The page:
Nevertheless, on 18 September 1915, Alfred swore that he would "well and truly serve our Sovereign Lord the King in the Australian Imperial Force from [that day] until the end of the war" and Dr. Cameron of the Army Medical Corp declared him fit do so (although he noted a "large scar on the front of his right leg"). The group of new recruits was assigned to A Company, 7th Depot Battalion at Enoggera for their basic training3.

Alfred's first few months in the Army must have been unexceptional. The only entry on his record concerns a 5/- fine for a bout of drunkenness to celebrate the New Year. The same period was much harder for Emily. As she wrote in a letter to confirm a meeting with an Army Chaplain, "all his interests on the farm are going to rack and ruin [...] the man he left to look after it has cleared out [...] I have five young children that prevents me from doing anything". She apparently felt it would be too much to add that the twins had celebrated their first birthday after Alfred enlisted and that Doreen (apparently not counted among the "young" children) was not yet 11.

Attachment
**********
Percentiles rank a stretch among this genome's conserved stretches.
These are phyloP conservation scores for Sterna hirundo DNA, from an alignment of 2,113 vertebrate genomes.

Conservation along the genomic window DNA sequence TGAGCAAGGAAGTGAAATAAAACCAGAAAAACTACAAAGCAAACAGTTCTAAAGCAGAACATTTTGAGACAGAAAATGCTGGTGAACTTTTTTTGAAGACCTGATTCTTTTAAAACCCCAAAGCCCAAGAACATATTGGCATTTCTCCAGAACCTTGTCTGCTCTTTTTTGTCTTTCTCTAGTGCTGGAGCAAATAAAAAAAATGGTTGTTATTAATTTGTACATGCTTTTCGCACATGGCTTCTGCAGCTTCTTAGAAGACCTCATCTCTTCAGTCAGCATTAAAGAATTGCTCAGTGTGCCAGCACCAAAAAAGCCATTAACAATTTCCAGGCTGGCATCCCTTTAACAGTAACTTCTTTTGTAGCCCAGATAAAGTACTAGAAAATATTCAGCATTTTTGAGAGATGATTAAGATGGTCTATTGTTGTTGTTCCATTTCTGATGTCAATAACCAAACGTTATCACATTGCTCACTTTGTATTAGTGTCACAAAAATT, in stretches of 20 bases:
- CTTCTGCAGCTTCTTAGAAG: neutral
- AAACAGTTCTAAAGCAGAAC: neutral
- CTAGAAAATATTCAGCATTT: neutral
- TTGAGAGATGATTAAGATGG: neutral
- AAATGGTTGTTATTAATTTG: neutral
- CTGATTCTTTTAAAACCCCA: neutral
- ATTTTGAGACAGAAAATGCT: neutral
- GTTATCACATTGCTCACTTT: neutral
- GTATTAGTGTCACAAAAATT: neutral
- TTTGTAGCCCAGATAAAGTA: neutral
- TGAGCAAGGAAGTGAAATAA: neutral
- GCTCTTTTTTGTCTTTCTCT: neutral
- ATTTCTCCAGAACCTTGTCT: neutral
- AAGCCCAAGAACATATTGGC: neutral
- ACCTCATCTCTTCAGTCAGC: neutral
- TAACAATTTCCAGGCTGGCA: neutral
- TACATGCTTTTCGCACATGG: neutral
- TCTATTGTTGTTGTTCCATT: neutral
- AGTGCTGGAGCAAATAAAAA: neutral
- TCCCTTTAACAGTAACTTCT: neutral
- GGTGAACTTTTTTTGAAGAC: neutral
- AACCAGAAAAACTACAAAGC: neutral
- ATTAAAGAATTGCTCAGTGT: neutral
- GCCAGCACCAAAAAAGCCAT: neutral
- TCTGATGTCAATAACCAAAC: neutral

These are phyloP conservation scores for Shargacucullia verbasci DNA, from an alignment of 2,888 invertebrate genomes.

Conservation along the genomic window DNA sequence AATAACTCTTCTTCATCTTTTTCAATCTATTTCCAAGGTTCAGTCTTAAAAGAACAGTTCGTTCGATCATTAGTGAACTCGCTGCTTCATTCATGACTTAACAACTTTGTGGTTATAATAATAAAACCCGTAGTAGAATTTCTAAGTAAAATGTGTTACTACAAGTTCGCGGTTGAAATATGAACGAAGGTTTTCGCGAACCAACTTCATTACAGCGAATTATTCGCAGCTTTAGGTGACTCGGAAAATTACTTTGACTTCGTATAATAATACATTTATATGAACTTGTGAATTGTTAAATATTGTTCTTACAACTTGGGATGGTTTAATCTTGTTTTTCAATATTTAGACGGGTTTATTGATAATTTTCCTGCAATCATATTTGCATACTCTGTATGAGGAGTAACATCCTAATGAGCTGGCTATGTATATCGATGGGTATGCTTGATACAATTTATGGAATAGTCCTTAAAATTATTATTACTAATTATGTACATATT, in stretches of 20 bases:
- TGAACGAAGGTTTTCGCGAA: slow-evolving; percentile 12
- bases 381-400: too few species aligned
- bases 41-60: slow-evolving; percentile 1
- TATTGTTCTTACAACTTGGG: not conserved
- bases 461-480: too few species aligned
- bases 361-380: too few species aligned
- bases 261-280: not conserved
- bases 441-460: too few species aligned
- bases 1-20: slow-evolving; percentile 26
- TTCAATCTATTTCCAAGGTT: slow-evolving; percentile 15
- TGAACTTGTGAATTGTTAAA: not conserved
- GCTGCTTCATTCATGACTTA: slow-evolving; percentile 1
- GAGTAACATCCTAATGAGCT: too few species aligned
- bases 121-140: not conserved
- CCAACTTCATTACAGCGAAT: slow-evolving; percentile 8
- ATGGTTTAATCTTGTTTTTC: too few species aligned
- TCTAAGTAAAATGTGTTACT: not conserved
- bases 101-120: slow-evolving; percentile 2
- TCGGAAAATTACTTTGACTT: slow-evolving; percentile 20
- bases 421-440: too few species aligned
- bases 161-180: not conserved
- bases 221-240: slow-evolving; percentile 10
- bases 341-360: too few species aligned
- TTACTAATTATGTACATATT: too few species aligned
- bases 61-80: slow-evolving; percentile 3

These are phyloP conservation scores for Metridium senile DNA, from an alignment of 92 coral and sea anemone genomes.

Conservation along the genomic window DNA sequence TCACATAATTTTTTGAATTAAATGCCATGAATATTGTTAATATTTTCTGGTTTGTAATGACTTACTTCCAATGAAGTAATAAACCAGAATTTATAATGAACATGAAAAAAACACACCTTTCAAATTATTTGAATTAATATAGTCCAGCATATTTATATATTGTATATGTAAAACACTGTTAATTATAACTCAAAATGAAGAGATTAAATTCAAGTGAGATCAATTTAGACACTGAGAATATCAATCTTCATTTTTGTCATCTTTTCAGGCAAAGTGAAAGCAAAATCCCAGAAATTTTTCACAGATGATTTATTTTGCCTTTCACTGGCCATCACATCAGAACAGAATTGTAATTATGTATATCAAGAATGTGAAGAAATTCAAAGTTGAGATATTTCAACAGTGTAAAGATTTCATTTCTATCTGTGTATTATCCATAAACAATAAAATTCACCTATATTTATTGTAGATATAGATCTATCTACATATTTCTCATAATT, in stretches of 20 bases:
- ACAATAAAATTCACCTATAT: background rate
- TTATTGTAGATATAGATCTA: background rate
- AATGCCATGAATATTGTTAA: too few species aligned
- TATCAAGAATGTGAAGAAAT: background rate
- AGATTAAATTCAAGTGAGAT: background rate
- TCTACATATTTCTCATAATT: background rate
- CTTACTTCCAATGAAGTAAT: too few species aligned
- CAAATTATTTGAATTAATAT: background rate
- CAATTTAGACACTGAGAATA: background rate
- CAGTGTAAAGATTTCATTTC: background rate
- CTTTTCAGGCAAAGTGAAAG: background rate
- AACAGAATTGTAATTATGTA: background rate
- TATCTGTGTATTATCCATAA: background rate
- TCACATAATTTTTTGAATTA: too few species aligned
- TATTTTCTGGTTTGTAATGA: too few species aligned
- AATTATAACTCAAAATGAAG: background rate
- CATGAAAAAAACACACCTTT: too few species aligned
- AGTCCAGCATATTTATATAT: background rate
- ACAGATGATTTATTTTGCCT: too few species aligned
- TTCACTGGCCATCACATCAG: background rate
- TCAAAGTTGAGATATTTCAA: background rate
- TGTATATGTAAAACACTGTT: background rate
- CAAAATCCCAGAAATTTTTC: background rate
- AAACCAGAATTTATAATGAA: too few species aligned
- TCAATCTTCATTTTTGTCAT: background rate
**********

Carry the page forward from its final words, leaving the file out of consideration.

On 20 January 1916, the recruits were deemed ready to be assigned to their eventual unit for final training before departure. Alfred was included in the 17th Reinforcements for the famed 9th Battalion with whom he moved to Exhibition Camp at Bowen Hills. Given the need to ensure that the available weapons and ammunition went to the troops at the Front, much of basic training in 1915 was undertaken with broomstick "rifles". At Exhibition Camp, Alfred was issued with a real SMLE service weapon which would reveal a flaw in his readiness for embarkation. Not only was Private Noyes unable to fire the rifle successfully, he could barely handle it. His difficulty was attributed to a "stiff wrist".